World’s Oldest Person, Graphing Challenge, and Escher Sketch

265282-jiroemon-kimura-the-world-s-oldest-living-man-celebrated-his-115th-birOn April 19th, Jiroeman Kimura celebrated his 116th birthday. He was – and still is – the world’s oldest person, and the world’s longest living man – ever. (As far as researchers know, that is. There could be a man who has lived longer that the public doesn’t know about.) The world’s longest living woman was Jeanne Calment, who lived to be 122 and a half!

Most people don’t live that long, and, obviously, only one person can hold the title of “Oldest Person in the World” at any given time. So, you may  be wondering… how often is there a new oldest person in the world? (Take a few guesses, if you like. I’ll give you the answer soon!)

stackSome mathematicians were wondering this, too, and they went about answering their question in the way they know best: by sharing their question with other mathematicians around the world! In April, a mathematician who calls himself Gugg, asked this question on the website Mathematics Stack Exchange, a free question-and-answer site that people studying math can use to share their ideas with each other. Math Stack Exchange says that it’s for “people studying math at any level.” If you browse around, you’ll see mathematicians asking for help on all kinds of questions, such as this tricky algebra problem and this problem about finding all the ways to combine coins to get a certain amount of money.  Here’s an entry from a student asking for help on trigonometry homework. You might need some specialized math knowledge to understand some of the questions, but there’s often one that’s both interesting and understandable on the list.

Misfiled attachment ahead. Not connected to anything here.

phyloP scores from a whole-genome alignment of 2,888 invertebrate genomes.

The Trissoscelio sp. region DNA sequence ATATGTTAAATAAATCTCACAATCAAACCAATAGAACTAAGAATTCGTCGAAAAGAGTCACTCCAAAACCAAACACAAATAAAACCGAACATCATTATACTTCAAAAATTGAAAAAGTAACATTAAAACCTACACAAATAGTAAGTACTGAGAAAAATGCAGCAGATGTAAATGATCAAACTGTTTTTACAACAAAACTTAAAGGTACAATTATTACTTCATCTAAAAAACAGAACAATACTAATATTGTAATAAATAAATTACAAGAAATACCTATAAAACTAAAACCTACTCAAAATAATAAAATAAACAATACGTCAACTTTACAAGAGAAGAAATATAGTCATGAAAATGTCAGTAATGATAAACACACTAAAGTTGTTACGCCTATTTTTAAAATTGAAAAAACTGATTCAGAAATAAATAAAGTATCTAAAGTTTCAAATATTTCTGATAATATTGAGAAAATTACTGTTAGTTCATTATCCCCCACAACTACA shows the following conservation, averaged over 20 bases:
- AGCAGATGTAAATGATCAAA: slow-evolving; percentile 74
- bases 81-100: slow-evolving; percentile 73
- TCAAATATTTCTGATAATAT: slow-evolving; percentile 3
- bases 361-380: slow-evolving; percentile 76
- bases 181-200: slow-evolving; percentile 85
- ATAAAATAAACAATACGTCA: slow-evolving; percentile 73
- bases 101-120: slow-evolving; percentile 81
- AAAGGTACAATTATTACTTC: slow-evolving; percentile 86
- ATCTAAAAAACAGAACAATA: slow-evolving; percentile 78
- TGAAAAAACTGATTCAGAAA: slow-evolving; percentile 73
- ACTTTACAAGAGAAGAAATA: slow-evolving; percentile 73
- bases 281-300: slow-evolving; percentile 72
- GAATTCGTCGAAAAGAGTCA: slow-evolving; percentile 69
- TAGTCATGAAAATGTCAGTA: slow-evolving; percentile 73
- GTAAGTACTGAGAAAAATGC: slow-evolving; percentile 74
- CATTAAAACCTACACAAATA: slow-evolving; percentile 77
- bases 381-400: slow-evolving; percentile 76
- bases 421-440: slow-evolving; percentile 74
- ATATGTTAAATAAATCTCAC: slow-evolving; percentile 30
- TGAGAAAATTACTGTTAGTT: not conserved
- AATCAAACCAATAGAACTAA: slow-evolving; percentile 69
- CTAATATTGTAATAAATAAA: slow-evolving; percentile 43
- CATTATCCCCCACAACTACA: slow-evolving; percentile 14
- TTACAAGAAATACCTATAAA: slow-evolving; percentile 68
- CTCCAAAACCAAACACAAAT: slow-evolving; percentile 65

Anyway, Gugg asked on Math Stack Exchange, “How often does the oldest person in the world die?” and the community of mathematicians around the world got to work! Several mathematicians gave ways to calculate how often a new person becomes the oldest person in the world. You can read about how they worked it out on Math Stack Exchange, if you like, or on the Smithsonian blog – it’s a good example of how people use math to model things that happen in the world. Oh, and, in case you were wondering, a new person becomes the world’s oldest about every 0.65 years. (Is that around what you expected? It was definitely more often than I expected!)

advanced 4

Next, check out this graph! Yes, that’s a graph – there is a single function that you can make so that when you graph it, you get that.  Crazy – and beautiful! This was posted by a New York City math teacher named Michael Pershan to a site called Daily Desmos, and he challenges you to figure out how to make it!  (He challenged me, too. I worked on this for days.)

qod0nxgctfMichael made this graph using an awesome free, online graphing program called Desmos. Michael and many other people regularly post graphing challenges on Daily Desmos. Some of them are very difficult (like the one shown above), but some are definitely solvable without causing significant amounts of pain. They’re marked with levels “Basic” and “Advanced.” (See if you can spot contributions from a familiar Math Munch face…)

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Here are more that I think are particularly beautiful. If you’re feeling more creative than puzzle-solvey, try making a cool graph of your own! You can submit a graphing challenge of your own to Daily Desmos.

escher 3If you’ve got the creative bug, you could also check out a new MArTH tool that we just found called Escher Web Sketch. This tool was designed by three Swiss mathematicians, and it helps you to make intricate tessellations with interesting symmetries – like the ones made by the mathematical artist M. C. Escher. If you like Symmetry Artist and Kali, you’ll love this applet.

Be healthy and happy! Enjoy graphing and sketching! And, bon appetit!

3 responses »

  1. I finally noticed this Math Munch. Very interesting. I guess, however, that this guy Kimura should expect that this is the last birthday he will celebrate. Not a very happy birthday thought.

    Interesting graphs and problems.

    Love,

    Dad

    Sent from my iPad

  2. Pingback: Temari, Function Families, and Clapping Music | Math Munch

  3. Pingback: Web Applets, Space Fillers, and Sisters | Math Munch

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